What is going to shape the security landscape of the future? According to Peter W. Singer, an author and geopolitical strategist with the New America Foundation, there are many factors at play. He sat down with RSA Conference to talk about the relationship between technology and fiction, the geopolitical landscape, and more in advance of his keynote, NextWar: The Future of Technology and Geopolitics, at the Innovation Sandbox event at this year’s conference in San Francisco.
RSAC: You recently wrote a novel, Ghost Fleet. Science fiction has often been viewed as the forerunner to our actual technology. What parts of the imagined future in your novel do you expect to see become real life?
Singer: One of the funny/scary things of a book that plays in the future of war and tech is how much is already come true in just a short time. You can look at that as a positive and as a negative.
Our rule in the book was that every single technology had to be drawn from the real world. It couldn’t be vaporware; it had to be something that already exists or was already in the R&D development stage or the programmatic stage from the military side.
Despite this rule, the kinds of technologies that we are already seeing or will soon see are all sorts that people might be familiar with from science fiction. That’s everything from autonomous drones, to directed interviews—a.k.a. “lasers” —to replicators from Star Trek or 3-D printing. Artificial intelligence will be applied not just to win Jeopardy! but to win battles; indeed, IBM's Watson already competed for a Pentagon contract.
Then there are human performance modification technologies, where we’ll see everything from what's been done to cheat at the Olympics to the wearables trend come together. And these technologies will not but just be outside the body, but be inside the body in both chemical and hardware form. The book is in many ways a look at all of that.
RSAC: How does your novel look at the changes in society, international relations and in warfare?
Singer: One of the main characters in the book is a female combat officer. That was once a controversial issue, and it's now just been opened up as policy. Likewise, another character is a married, gay Navy officer. This was a huge controversy in the days of “don't ask, don't tell,” but now the military has more important wars to fight than the old culture wars. Our point in having them in there isn’t to make some kind of social statement, but simply realism; they reflect how the military, just like the society it draws from, is changing.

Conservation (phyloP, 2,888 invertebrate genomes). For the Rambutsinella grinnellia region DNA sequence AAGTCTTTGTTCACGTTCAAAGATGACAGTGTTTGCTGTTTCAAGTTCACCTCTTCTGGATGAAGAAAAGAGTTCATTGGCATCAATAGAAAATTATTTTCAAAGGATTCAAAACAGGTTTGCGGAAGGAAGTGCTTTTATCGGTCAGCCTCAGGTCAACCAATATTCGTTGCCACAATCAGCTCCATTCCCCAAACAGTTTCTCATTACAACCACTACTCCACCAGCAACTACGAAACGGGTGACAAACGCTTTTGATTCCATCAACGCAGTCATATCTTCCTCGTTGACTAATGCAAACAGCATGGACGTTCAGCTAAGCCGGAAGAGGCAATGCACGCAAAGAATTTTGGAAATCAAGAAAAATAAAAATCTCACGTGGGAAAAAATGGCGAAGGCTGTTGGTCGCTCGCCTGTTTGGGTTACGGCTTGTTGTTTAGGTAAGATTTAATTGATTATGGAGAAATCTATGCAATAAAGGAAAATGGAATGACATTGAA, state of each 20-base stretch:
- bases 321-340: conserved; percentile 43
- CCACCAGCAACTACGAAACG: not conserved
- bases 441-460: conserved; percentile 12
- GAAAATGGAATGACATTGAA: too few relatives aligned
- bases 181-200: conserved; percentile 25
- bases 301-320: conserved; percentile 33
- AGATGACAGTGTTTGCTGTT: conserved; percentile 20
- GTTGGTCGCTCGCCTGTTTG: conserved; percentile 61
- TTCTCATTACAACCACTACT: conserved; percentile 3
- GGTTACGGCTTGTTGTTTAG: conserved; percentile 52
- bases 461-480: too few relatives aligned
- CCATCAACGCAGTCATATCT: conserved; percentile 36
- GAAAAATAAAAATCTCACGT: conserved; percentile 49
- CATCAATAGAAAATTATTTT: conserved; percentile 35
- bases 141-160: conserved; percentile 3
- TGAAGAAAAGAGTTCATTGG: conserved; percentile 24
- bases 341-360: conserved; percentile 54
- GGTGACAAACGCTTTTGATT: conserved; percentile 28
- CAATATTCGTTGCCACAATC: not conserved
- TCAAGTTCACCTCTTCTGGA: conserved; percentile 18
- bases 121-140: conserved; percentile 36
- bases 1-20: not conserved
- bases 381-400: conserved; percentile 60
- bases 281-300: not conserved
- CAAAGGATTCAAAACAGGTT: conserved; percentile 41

More broadly, the book is set in the world of the geopolitical trends changing the roles and status of the U.S. and China and Russia. We put our fingers on how the great power competitions that shaped the twentieth century—which many thought it wouldn’t be a feature of the 21st century—are making their way back into politics.
We look at how China itself might change and evolve, particularly as you see the rise of a more powerful, more confident, more assertive, more outward looking elite—in both business and military. China has produced more billionaires than any other over the last few years, but also more warships over the last several years.
What might conflict then look like, not just a war between the kind of great powers who haven’t fought for some 70 years, but also in domains where we’ve never fought before? The word “cyberwar” gets thrown around to talk about things that are not war—everything from stealing Hollywood scripts to stealing security clearance. That's not actual war. So, we explore what an actual war between the U.S. and China might look like and how it might play out in cyberspace.
RSAC: What movie or television show gets cybersecurity and cyberwarfare the "most right?"
Singer: I'm a big fan of Mr. Robot. I love that show, but part of why is how it stands out compared to a lot of the dreck that is out there.
I co-host a cybersecurity podcast, and we interview business, political, military and technology leaders, as well as the top researchers and thinkers. The conversations have been with everyone from generals to congressmen to hackers to CISOs and we talk on everything from encryption debate to best business practices. But for fun, we do what you just did and try to ask about pop culture at the end. We ask these leaders and thinkers, “What's your favorite pop culture depiction of cybersecurity?” It is so great to hear their answers and how passionate some of them get about it. What is interesting to me is how often people of so many different backgrounds answer with “Sneakers.” It is an oldie but a goodie. Now, I don't know if its enduring popularity is because of something about where these leaders were in their lives when that movie came out (in 1992) or something that's classic about it, but that's one that I've noticed that people mention again and again and again.